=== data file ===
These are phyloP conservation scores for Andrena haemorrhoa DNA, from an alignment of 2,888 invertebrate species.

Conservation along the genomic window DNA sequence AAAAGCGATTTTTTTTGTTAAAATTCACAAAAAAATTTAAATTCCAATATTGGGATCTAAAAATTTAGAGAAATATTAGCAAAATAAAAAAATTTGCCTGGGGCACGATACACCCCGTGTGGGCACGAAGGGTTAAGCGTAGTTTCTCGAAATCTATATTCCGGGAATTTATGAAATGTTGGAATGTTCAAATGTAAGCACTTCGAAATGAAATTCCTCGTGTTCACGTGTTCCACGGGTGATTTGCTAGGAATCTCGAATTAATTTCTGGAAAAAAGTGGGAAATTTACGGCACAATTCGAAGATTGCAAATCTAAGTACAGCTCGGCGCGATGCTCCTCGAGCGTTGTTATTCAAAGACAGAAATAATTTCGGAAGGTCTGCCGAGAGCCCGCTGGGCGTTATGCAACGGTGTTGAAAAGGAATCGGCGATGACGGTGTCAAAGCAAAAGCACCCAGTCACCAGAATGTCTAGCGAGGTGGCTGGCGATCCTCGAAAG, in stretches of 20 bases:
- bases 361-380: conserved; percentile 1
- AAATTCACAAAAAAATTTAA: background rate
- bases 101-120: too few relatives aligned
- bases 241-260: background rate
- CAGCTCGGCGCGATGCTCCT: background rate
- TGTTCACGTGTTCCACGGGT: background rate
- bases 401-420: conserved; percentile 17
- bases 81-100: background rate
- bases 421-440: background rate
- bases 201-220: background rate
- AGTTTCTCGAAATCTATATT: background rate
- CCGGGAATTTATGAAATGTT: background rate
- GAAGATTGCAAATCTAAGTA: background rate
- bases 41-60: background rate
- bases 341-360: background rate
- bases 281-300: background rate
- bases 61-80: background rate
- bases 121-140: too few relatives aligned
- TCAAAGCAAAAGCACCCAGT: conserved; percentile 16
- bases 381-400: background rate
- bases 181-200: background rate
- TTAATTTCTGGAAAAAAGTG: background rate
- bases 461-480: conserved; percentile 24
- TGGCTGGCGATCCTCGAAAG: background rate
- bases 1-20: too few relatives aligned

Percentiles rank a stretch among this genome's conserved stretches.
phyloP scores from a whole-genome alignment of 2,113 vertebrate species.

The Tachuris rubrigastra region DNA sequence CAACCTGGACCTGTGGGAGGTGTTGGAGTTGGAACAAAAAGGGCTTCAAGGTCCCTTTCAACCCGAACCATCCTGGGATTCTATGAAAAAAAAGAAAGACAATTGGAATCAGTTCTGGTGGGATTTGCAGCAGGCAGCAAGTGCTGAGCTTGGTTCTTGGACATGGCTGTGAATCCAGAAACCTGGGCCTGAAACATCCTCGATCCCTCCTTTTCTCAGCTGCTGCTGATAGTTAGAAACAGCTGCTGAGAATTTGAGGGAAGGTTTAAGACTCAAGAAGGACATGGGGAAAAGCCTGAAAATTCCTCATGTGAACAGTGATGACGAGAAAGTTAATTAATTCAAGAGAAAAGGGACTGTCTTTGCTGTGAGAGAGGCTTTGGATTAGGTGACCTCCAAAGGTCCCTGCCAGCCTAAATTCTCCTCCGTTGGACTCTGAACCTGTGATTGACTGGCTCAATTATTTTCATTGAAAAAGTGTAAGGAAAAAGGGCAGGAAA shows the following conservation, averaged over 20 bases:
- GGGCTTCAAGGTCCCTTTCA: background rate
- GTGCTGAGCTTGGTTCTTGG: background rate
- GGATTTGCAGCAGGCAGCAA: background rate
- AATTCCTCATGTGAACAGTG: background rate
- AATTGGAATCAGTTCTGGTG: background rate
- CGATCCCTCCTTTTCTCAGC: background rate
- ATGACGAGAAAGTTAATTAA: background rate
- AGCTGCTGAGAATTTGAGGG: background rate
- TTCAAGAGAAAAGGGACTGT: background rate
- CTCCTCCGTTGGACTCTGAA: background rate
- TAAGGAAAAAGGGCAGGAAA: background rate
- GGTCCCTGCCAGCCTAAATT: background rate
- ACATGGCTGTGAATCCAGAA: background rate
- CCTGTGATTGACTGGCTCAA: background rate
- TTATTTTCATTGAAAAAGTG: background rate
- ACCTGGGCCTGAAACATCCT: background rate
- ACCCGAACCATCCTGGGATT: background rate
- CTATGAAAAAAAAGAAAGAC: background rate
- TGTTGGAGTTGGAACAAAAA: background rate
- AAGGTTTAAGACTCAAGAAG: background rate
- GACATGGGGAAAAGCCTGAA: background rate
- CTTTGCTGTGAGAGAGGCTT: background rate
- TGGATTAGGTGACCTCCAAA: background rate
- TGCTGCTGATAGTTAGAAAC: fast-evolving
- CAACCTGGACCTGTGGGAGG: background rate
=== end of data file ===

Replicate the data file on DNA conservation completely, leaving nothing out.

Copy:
These are phyloP conservation scores for Andrena haemorrhoa DNA, from an alignment of 2,888 invertebrate species.

Conservation along the genomic window DNA sequence AAAAGCGATTTTTTTTGTTAAAATTCACAAAAAAATTTAAATTCCAATATTGGGATCTAAAAATTTAGAGAAATATTAGCAAAATAAAAAAATTTGCCTGGGGCACGATACACCCCGTGTGGGCACGAAGGGTTAAGCGTAGTTTCTCGAAATCTATATTCCGGGAATTTATGAAATGTTGGAATGTTCAAATGTAAGCACTTCGAAATGAAATTCCTCGTGTTCACGTGTTCCACGGGTGATTTGCTAGGAATCTCGAATTAATTTCTGGAAAAAAGTGGGAAATTTACGGCACAATTCGAAGATTGCAAATCTAAGTACAGCTCGGCGCGATGCTCCTCGAGCGTTGTTATTCAAAGACAGAAATAATTTCGGAAGGTCTGCCGAGAGCCCGCTGGGCGTTATGCAACGGTGTTGAAAAGGAATCGGCGATGACGGTGTCAAAGCAAAAGCACCCAGTCACCAGAATGTCTAGCGAGGTGGCTGGCGATCCTCGAAAG, in stretches of 20 bases:
- bases 361-380: conserved; percentile 1
- AAATTCACAAAAAAATTTAA: background rate
- bases 101-120: too few relatives aligned
- bases 241-260: background rate
- CAGCTCGGCGCGATGCTCCT: background rate
- TGTTCACGTGTTCCACGGGT: background rate
- bases 401-420: conserved; percentile 17
- bases 81-100: background rate
- bases 421-440: background rate
- bases 201-220: background rate
- AGTTTCTCGAAATCTATATT: background rate
- CCGGGAATTTATGAAATGTT: background rate
- GAAGATTGCAAATCTAAGTA: background rate
- bases 41-60: background rate
- bases 341-360: background rate
- bases 281-300: background rate
- bases 61-80: background rate
- bases 121-140: too few relatives aligned
- TCAAAGCAAAAGCACCCAGT: conserved; percentile 16
- bases 381-400: background rate
- bases 181-200: background rate
- TTAATTTCTGGAAAAAAGTG: background rate
- bases 461-480: conserved; percentile 24
- TGGCTGGCGATCCTCGAAAG: background rate
- bases 1-20: too few relatives aligned

Percentiles rank a stretch among this genome's conserved stretches.
phyloP scores from a whole-genome alignment of 2,113 vertebrate species.

The Tachuris rubrigastra region DNA sequence CAACCTGGACCTGTGGGAGGTGTTGGAGTTGGAACAAAAAGGGCTTCAAGGTCCCTTTCAACCCGAACCATCCTGGGATTCTATGAAAAAAAAGAAAGACAATTGGAATCAGTTCTGGTGGGATTTGCAGCAGGCAGCAAGTGCTGAGCTTGGTTCTTGGACATGGCTGTGAATCCAGAAACCTGGGCCTGAAACATCCTCGATCCCTCCTTTTCTCAGCTGCTGCTGATAGTTAGAAACAGCTGCTGAGAATTTGAGGGAAGGTTTAAGACTCAAGAAGGACATGGGGAAAAGCCTGAAAATTCCTCATGTGAACAGTGATGACGAGAAAGTTAATTAATTCAAGAGAAAAGGGACTGTCTTTGCTGTGAGAGAGGCTTTGGATTAGGTGACCTCCAAAGGTCCCTGCCAGCCTAAATTCTCCTCCGTTGGACTCTGAACCTGTGATTGACTGGCTCAATTATTTTCATTGAAAAAGTGTAAGGAAAAAGGGCAGGAAA shows the following conservation, averaged over 20 bases:
- GGGCTTCAAGGTCCCTTTCA: background rate
- GTGCTGAGCTTGGTTCTTGG: background rate
- GGATTTGCAGCAGGCAGCAA: background rate
- AATTCCTCATGTGAACAGTG: background rate
- AATTGGAATCAGTTCTGGTG: background rate
- CGATCCCTCCTTTTCTCAGC: background rate
- ATGACGAGAAAGTTAATTAA: background rate
- AGCTGCTGAGAATTTGAGGG: background rate
- TTCAAGAGAAAAGGGACTGT: background rate
- CTCCTCCGTTGGACTCTGAA: background rate
- TAAGGAAAAAGGGCAGGAAA: background rate
- GGTCCCTGCCAGCCTAAATT: background rate
- ACATGGCTGTGAATCCAGAA: background rate
- CCTGTGATTGACTGGCTCAA: background rate
- TTATTTTCATTGAAAAAGTG: background rate
- ACCTGGGCCTGAAACATCCT: background rate
- ACCCGAACCATCCTGGGATT: background rate
- CTATGAAAAAAAAGAAAGAC: background rate
- TGTTGGAGTTGGAACAAAAA: background rate
- AAGGTTTAAGACTCAAGAAG: background rate
- GACATGGGGAAAAGCCTGAA: background rate
- CTTTGCTGTGAGAGAGGCTT: background rate
- TGGATTAGGTGACCTCCAAA: background rate
- TGCTGCTGATAGTTAGAAAC: fast-evolving
- CAACCTGGACCTGTGGGAGG: background rate